Friday, December 11, 2009
Monday, November 30, 2009
Sunday, November 22, 2009
Monday, November 16, 2009
Sunday, November 1, 2009
Sunday, October 18, 2009
Tuesday, October 6, 2009
Hello, my name is Bonnie, and I am unemployed. It sounds like an admittance statement at a support group for the jobless, doesn’t it?
To some, this admittance may evoke a shameful reality or an overwhelming feeling of failure. And yet, to others, it elicits a sense of relief and an impetus to try something new or escape from the dissatisfaction of the status quo. When the world hands you lemons, make some lemonade, right!?
But I have to wonder how those lemonade makers got into a life of drudgery in the first place. Did they settle for below-average compensation? Did they choose the wrong company? Or, was it because they fell into the wrong career path altogether?
I have friends who have turned down good jobs in which they have great experience, in the hopes that their ‘dream job’ will come around the corner. And yet, they continue to search as their bank accounts dwindle, looking back with regret because they turned down a job during a recession.
Personally, I find myself stuck in a ‘seller’s market’ where competition is tough, and the ‘perfect’ job opening is hard to come by (let alone define). My grandmother, who grew up in the Great Depression, calls me weekly with worry over my jobless state. And my bank account too is dwindling day by day.
As I pursue my next employment opportunity, I can’t help but question whether I am looking for a job (a way to make ends meet) or am I truly paving a road by which my life’s happiness is dictated?
Tuesday, September 29, 2009
Sunday, September 13, 2009
Wednesday, September 9, 2009
Let me give you an example.
Company A is looking for a "Patent Attorney who understands Computational Biology". They need this person to come in and help the company develop a patent strategy for their new biotech business. So, they spend two years, countless hours interviewing and a retained agency fee of $50K to find the 5 Patent Attorneys in the US who have Biology degrees. Make an offer and by the time this person is up to speed they missed their window and spend years playing catch-up. (Semi-true story,btw.....)
Company B is competing w/ Company A and needs to find the same person. They decide to outsource the work to the best law firm in town. Working closely with their internal engineering team the firm is able to develop and implement a strategy in 6 months. By moving fast Company B not only gets working on this problem first, but they also seize the market and are able to gain the upper hand against Company A.
Company A is thinking about recruiting and hiring as a "job" based problem, Company B recognizes that they need to hire some people but they can also supplement that core team with temps, vendors and contractors to get the work done quickly.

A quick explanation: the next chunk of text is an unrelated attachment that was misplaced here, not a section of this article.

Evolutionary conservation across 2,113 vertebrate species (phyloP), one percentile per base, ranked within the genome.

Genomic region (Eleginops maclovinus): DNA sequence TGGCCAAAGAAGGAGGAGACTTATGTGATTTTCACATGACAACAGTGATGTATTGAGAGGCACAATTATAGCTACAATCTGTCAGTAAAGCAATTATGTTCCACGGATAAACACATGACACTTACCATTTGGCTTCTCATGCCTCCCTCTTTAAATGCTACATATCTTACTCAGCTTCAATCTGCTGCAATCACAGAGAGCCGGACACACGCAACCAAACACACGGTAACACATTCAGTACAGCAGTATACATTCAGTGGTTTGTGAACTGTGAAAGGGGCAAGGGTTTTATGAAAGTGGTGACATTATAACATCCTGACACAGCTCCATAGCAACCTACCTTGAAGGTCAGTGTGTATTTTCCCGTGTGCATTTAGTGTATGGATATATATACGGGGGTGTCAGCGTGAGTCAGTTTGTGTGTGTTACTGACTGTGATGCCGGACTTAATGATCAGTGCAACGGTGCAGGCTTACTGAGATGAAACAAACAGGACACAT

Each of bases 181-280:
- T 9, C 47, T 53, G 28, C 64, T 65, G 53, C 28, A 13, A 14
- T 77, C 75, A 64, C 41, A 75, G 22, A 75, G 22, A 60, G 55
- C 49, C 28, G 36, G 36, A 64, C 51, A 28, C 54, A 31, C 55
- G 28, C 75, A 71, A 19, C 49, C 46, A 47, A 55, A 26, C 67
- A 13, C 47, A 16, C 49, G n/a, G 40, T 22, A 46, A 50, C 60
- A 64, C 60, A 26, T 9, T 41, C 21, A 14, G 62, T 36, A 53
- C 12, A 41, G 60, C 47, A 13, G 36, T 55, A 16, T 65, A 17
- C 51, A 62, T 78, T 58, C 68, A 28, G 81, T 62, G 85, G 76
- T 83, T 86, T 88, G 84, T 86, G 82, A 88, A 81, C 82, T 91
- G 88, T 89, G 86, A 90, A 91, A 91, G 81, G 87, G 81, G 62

How do you hire for your organization? Are you filling jobs or do you staff the work? If you aren't thinking about this, my guess is that you are filling jobs and not thinking about the strategic implications of talent management. If you are a recruiter you should be working with your clients to make sure they are not only "filling jobs" but managing their talent in the most strategic way possible. Showing your clients how to "Win the Talent Wars" will be a "win-win" and help you build the type of relationships that every recruiter needs to be successful.
Like I said, this idea comes from Bruce Tulgan. Great read and great stuff if you haven't read any of his stuff I'd recommend it!
Until next time!
Wednesday, September 2, 2009
1) Be honest - I know right, do I really have to write this? YES. Don't tell the recruiter that you are making $200K if you are making $50K. Don't tell them you have never applied for a job at the company before even though you've now been interviewed for every job except Chief Bottle Washer. Your recruiter is your partner in your job search. Be open and honest with them, and trust me it will pay off. If you tell a recruiter EXACTLY what you are making now and explain what type of comp package you'll need to make a switch........they'll get it for you....and if they can't, it's not b/c they didn't try as hard as possible. The thing to remember about recruiters, we like to hire people and get deals done. So, be honest and upfront with your recruiter as it will help them help you!
2) Communication is a two way street - If you are wondering what's up with your application email or call your recruiter. Again, rocket science here but most people miss this one. Recruiters are busy, and in some cases they are ridiculously busy (ask me some time how may calls I do in a week). I figure, after meetings and other "non-candidate" related things, I probably spend 20 hours a week talking to people. It's really hard to talk to everyone as frequently as they'd like. So, don't be shy, I think I can speak for every recruiter on the planet when I say we appreciate the anxious candidate and know that if you are engaged with us you are probably excited about the opportunity. One last thing on this, send email and leave a voicemail. If we are on the phone all day (it happens) I may not get your message for several hours but I can usually email you back pretty quick.
3) Leave a message if you call - You'd be amazed how many people call me but never leave a message. I've been either on the phone or in meetings while the same candidate will call 5 or 6 times without leaving a message. Um, seriously it's REALLY annoying. If you left message and then follow up with an email you'll get a much faster response than just calling and calling and hoping we pick up.
4) Explain your timeline (in detail) - Not really looking around? Need a new job tomorrow? Going off to hike Europe for 8 weeks? The more your recruiter knows about your timeline the better job they can do for you. Recruiters are trained to push people through the process as fast as possible so we are always thinking "Go, go go!" If that doesn't work for you, tell your recruiter! Nothing more frustrating than sending a few emails and voice mails for a candidate only to get a call back 3 weeks later saying "sorry, I was on vacation".....um, thanks.